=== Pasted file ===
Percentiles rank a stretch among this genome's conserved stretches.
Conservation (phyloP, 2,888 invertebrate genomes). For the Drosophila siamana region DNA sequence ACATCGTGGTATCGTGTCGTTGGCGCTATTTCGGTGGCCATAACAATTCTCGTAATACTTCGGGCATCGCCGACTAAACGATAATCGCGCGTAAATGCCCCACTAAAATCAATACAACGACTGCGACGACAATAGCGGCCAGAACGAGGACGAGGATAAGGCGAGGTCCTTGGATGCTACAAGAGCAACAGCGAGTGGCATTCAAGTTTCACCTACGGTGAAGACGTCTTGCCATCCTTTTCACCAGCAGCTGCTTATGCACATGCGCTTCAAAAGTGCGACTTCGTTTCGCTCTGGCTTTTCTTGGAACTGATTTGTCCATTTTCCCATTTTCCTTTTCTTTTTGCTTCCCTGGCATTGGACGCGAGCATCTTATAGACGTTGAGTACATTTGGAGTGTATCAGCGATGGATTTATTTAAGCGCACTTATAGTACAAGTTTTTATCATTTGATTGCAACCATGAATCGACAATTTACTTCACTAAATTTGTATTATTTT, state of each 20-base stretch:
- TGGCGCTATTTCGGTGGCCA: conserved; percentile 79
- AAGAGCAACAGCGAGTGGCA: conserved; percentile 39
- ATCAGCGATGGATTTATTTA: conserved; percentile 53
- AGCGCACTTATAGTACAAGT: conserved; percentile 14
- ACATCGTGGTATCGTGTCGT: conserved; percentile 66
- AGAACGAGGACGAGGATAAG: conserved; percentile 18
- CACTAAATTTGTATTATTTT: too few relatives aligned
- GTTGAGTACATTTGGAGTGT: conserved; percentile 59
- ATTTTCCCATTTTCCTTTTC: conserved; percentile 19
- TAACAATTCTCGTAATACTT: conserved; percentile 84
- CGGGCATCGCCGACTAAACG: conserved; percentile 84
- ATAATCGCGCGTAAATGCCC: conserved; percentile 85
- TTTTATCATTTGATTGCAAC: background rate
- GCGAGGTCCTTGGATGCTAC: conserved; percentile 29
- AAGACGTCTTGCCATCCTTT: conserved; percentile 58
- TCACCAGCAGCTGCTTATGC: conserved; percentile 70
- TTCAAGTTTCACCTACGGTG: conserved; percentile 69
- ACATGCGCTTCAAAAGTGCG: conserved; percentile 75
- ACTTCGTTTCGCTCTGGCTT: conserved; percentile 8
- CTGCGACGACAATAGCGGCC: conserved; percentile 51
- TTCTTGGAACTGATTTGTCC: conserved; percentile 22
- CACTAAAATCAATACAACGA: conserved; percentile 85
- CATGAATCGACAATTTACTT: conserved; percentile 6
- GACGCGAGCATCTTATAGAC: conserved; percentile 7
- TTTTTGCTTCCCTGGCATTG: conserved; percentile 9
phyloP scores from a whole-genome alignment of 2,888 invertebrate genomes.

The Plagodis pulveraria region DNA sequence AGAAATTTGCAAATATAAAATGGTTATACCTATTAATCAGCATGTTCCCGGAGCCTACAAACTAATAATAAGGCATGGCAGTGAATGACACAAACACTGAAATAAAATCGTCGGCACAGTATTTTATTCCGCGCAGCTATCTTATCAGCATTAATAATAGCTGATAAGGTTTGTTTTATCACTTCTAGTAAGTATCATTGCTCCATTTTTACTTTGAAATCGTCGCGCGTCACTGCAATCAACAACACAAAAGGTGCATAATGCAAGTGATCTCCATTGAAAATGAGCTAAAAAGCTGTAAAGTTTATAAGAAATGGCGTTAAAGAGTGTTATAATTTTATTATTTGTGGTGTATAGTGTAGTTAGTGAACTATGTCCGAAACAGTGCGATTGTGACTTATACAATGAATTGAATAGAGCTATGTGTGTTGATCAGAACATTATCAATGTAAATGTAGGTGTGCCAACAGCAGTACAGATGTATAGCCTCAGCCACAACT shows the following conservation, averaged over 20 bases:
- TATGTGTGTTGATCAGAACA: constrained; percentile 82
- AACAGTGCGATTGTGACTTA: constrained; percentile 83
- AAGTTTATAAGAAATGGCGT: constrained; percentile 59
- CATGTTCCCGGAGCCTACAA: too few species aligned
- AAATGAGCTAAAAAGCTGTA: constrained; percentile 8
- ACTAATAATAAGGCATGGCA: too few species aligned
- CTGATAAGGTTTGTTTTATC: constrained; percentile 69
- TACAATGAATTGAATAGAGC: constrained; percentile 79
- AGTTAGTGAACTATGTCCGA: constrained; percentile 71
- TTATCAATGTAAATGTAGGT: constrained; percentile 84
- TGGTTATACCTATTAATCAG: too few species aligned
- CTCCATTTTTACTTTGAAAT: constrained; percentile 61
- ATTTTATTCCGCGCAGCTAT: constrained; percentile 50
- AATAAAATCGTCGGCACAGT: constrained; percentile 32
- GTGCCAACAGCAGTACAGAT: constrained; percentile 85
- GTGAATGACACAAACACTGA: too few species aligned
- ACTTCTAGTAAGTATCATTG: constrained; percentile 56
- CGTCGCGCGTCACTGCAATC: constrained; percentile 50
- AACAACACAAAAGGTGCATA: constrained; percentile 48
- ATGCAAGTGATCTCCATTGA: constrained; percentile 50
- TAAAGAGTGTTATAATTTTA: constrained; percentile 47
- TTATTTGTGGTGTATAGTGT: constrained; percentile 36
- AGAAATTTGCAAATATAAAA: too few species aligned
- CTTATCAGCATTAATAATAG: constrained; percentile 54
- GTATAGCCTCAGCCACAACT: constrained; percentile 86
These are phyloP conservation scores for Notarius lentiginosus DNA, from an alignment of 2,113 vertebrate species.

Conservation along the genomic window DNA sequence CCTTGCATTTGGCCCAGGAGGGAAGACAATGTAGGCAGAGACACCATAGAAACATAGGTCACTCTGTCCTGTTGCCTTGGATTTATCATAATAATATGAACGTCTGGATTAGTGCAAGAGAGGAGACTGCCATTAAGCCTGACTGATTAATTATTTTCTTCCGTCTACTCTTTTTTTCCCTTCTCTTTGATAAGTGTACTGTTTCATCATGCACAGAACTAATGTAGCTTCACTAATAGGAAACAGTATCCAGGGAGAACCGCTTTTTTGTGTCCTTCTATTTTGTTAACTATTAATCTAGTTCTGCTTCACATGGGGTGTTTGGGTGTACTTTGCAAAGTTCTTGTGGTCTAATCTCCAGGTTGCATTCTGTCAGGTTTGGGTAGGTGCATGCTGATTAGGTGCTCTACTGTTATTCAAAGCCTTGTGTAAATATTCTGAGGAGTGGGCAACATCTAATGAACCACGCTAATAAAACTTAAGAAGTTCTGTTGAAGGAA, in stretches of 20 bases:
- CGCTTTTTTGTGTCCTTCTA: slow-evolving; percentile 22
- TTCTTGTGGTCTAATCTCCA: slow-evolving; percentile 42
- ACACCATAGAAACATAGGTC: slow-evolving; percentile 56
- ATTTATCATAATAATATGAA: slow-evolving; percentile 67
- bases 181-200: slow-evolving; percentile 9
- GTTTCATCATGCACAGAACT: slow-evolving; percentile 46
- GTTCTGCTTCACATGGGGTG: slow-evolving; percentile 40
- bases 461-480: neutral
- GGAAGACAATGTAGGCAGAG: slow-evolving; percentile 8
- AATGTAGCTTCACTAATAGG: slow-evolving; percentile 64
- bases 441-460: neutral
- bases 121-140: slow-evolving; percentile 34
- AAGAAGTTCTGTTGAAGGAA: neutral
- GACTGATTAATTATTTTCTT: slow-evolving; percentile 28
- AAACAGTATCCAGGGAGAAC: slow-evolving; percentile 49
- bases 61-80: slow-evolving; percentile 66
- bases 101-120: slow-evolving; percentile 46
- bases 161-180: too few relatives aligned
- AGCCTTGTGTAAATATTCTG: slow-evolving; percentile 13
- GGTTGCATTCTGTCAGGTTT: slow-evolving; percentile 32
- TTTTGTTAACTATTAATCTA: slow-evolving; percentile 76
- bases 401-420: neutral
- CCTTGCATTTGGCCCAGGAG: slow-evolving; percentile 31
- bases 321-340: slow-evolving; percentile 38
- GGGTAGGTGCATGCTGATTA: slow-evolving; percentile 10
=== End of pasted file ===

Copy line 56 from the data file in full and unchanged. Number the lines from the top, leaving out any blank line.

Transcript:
Conservation along the genomic window DNA sequence CCTTGCATTTGGCCCAGGAGGGAAGACAATGTAGGCAGAGACACCATAGAAACATAGGTCACTCTGTCCTGTTGCCTTGGATTTATCATAATAATATGAACGTCTGGATTAGTGCAAGAGAGGAGACTGCCATTAAGCCTGACTGATTAATTATTTTCTTCCGTCTACTCTTTTTTTCCCTTCTCTTTGATAAGTGTACTGTTTCATCATGCACAGAACTAATGTAGCTTCACTAATAGGAAACAGTATCCAGGGAGAACCGCTTTTTTGTGTCCTTCTATTTTGTTAACTATTAATCTAGTTCTGCTTCACATGGGGTGTTTGGGTGTACTTTGCAAAGTTCTTGTGGTCTAATCTCCAGGTTGCATTCTGTCAGGTTTGGGTAGGTGCATGCTGATTAGGTGCTCTACTGTTATTCAAAGCCTTGTGTAAATATTCTGAGGAGTGGGCAACATCTAATGAACCACGCTAATAAAACTTAAGAAGTTCTGTTGAAGGAA, in stretches of 20 bases: